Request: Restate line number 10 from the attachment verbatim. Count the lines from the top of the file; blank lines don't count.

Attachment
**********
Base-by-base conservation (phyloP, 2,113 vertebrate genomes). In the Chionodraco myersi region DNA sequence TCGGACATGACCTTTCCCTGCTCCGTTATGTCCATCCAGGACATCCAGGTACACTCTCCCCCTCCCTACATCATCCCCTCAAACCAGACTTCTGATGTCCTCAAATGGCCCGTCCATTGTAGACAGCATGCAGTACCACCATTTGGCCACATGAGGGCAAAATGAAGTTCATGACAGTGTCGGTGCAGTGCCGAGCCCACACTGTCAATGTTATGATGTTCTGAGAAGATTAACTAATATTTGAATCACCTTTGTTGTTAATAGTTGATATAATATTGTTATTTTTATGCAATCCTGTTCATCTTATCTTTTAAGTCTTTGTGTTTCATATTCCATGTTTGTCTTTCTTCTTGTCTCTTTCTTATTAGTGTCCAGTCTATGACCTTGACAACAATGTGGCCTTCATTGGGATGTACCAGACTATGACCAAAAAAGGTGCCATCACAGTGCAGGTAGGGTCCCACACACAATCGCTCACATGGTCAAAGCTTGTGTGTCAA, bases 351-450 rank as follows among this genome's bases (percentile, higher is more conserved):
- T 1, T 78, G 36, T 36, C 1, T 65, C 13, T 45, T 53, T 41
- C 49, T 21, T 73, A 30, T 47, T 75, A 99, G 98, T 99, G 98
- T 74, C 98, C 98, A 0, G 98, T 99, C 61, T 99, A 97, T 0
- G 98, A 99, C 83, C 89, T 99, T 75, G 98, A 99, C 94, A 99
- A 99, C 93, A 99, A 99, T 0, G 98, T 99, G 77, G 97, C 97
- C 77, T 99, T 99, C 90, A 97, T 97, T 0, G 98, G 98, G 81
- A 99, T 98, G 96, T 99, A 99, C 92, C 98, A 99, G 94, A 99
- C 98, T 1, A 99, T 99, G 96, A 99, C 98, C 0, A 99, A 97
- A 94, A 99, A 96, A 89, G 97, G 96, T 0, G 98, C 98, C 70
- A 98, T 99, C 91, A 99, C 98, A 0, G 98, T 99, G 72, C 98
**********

- A 94, A 99, A 96, A 89, G 97, G 96, T 0, G 98, C 98, C 70